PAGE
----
“Cool,” “Before the Last Shot,” “Black Hair,” and “Murambi (Rwanda, 2008)” by Carlos Andrés Gómez appeared in Issue 18 and can be read here.
We’d love to hear more about “Before the Last Shot.”
The story in the poem really happened, walking home one night with my now wife, and brother and sister-in-law, in Brooklyn. So much of my writing is a confrontation, a reckoning of sorts, with myself, a picking apart of my closely-held myths, the false narratives I’ve internalized, and the ways I try to fool myself into believing I could never have been a fifteen year old kid pointing a gun toward me and the person I love most, the bullet somehow barely missing us by a few inches.
What was the most difficult part of writing this poem?
I write a lot of narrative poems, so storytelling is nothing new. I’m Colombian, which means I’ve been surrounded by stories of a Marquezian grandeur since I can remember: stories that a person can feel in their bones. That being said, I had a really hard time trying to find my way into this poem. The experience was so traumatic and intense that I needed some time away from it (about five years) before I even had a clue how attempt to unpack it in a poem. Once I found that entry point though, as is the case with many of my poems, the piece found its legs pretty quickly.
Recommend a book for us which was published within the last decade.
This is a tough question, but I’ll give you my best answer at this very moment (which will probably change in about thirty seconds): Night Sky with Exit Wounds by Ocean Vuong (Copper Canyon Press, 2016). I’ve known Ocean since he was about nineteen and he’s always been a breathtaking writer but his growth over the past few years is nothing short of astounding. I don’t think it’ll be more than a decade or so before he wins his first Pulitzer (and, yes, I am insinuating he might win more). His writing carries this majestic grace and epicness that I’ve never quite seen done in the same way. It reminds me of Gabriel García Márquez in that the words are intensely personal and microscopically specific, while also feeling boundless, surreal, and universally resonant. His words reach across time and place in a way that’s difficult to describe. If you don’t know his name or his work, do yourself a favor and change that.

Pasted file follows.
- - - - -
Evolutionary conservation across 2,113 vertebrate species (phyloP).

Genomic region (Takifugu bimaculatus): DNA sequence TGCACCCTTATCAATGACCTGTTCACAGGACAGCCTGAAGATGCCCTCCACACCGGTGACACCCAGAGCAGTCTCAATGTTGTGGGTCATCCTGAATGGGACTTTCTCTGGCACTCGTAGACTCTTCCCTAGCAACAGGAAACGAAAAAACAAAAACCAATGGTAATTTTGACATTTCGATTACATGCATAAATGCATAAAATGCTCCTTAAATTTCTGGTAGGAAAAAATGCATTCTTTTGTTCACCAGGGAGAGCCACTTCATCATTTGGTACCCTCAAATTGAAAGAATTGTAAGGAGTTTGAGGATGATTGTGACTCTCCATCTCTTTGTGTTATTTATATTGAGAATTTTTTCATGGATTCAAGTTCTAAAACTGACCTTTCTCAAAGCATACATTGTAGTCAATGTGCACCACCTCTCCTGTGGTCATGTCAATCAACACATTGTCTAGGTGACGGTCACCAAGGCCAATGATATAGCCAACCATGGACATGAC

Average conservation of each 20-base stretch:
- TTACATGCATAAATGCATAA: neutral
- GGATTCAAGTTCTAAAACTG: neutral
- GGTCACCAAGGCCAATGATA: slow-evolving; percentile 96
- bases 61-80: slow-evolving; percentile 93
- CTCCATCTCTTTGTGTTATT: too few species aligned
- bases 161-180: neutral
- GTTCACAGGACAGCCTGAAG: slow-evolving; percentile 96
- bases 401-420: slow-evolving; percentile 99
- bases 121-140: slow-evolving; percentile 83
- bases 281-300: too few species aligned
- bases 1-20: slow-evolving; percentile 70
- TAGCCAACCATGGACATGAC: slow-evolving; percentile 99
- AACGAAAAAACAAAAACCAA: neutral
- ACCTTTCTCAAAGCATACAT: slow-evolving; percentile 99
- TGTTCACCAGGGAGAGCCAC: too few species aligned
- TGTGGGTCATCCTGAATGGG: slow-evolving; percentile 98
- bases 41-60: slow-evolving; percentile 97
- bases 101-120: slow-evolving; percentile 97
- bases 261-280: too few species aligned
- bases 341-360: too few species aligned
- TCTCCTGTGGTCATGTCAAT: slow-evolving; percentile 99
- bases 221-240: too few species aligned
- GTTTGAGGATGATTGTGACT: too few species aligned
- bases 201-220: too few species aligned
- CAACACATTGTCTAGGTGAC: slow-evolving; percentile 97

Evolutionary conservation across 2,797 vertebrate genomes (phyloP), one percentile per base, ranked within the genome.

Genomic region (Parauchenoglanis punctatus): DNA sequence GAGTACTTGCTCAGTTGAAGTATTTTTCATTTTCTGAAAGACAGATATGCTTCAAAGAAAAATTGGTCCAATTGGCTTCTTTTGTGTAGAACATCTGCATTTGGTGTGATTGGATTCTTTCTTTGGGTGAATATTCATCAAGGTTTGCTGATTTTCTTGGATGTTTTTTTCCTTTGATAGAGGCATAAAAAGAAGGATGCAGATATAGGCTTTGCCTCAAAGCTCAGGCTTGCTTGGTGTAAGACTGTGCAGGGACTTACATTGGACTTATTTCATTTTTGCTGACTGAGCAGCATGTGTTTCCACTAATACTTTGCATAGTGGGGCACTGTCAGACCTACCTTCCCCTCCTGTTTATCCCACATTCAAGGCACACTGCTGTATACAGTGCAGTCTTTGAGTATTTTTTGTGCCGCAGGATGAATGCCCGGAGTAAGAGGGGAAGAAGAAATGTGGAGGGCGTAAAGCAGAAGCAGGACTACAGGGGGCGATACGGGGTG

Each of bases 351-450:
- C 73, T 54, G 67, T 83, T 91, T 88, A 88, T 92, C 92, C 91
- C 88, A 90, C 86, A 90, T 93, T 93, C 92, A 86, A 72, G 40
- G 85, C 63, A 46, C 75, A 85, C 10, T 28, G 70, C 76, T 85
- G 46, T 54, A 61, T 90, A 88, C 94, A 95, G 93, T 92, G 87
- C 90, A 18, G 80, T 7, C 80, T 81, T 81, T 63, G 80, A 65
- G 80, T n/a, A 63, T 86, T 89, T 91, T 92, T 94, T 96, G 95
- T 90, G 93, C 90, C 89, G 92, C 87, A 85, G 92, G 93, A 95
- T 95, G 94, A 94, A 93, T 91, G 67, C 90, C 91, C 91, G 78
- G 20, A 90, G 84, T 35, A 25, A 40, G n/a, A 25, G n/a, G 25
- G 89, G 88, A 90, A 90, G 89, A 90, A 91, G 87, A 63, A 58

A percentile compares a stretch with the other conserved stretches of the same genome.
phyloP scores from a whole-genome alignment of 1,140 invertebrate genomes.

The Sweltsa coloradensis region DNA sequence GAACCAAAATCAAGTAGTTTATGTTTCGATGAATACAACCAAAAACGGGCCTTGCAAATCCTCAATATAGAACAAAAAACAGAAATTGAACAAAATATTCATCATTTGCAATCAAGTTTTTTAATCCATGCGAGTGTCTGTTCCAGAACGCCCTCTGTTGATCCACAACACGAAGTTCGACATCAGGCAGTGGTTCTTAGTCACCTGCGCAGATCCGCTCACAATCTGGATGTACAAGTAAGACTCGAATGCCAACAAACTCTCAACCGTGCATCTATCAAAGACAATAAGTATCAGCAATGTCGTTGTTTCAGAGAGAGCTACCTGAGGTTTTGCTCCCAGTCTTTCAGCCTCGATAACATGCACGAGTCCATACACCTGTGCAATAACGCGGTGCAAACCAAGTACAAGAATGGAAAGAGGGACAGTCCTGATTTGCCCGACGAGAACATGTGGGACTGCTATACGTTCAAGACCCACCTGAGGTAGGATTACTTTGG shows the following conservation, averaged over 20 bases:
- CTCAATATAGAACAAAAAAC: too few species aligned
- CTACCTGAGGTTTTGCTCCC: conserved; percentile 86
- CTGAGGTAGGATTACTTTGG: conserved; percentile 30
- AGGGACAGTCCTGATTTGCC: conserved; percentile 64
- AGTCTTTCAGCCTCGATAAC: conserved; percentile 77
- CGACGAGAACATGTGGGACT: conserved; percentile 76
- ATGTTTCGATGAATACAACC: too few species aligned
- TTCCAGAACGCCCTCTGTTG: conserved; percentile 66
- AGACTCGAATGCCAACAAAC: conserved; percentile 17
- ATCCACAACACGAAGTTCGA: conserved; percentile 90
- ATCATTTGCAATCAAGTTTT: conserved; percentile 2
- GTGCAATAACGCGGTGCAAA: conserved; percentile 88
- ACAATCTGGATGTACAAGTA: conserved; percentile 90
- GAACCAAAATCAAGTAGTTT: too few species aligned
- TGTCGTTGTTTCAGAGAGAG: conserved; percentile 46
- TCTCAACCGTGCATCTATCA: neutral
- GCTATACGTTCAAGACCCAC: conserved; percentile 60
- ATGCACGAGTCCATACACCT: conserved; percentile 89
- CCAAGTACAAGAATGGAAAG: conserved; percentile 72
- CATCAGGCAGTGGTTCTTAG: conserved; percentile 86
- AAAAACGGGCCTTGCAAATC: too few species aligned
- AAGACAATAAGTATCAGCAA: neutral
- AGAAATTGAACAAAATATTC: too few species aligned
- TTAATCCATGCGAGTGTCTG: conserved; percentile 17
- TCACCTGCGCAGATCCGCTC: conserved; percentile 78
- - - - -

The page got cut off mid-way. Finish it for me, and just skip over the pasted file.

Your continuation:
If you could have a drink with any living author, who would it be? Why?
This is an easy one for me: Toni Morrison. The Bluest Eye is tied (with a few others) for my favorite book ever written. I think Morrison is the greatest American writer, period. And I actually don’t think it’s even close.
She is an absolute master at her craft and has put groundbreaking and courageous work into the world throughout so many different eras and socio-political moments in our country’s history. She’s simply one of the best and bravest to ever do it. I would love to listen to anything she has to say. And I’m sure she’s got endless stories!
What are you working on now? What’s next?
I’m finalizing the manuscript for my debut full-length collection of poems, Fractures, which I hope to have out in the world sometime in the next year or two. This fall, I’ll be on tour and performing at colleges, universities, and high schools across United States.
Our thanks to Gomez for taking the time to answer a few questions and share his work. Read Gomez’s poems, “Cool,” “Before the Last Shot,” “Black Hair,” and “Murambi (Rwanda, 2008),” here: https://www.sequestrum.org/poetry-by-carlos-andres-gomez.
Carlos Andrés Gómez is a graduate of the MFA Program for Writers at Warren Wilson College. Winner of the 2015 Lucille Clifton Poetry Prize and a two-time Pushcart Prize nominee, his work has appeared in the North American Review, Rattle, Beloit Poetry Journal, Painted Bride Quarterly, Muzzle, CHORUS: A Literary Mixtape (MTV Books, 2012), and elsewhere. For more, please visit www.CarlosLive.com.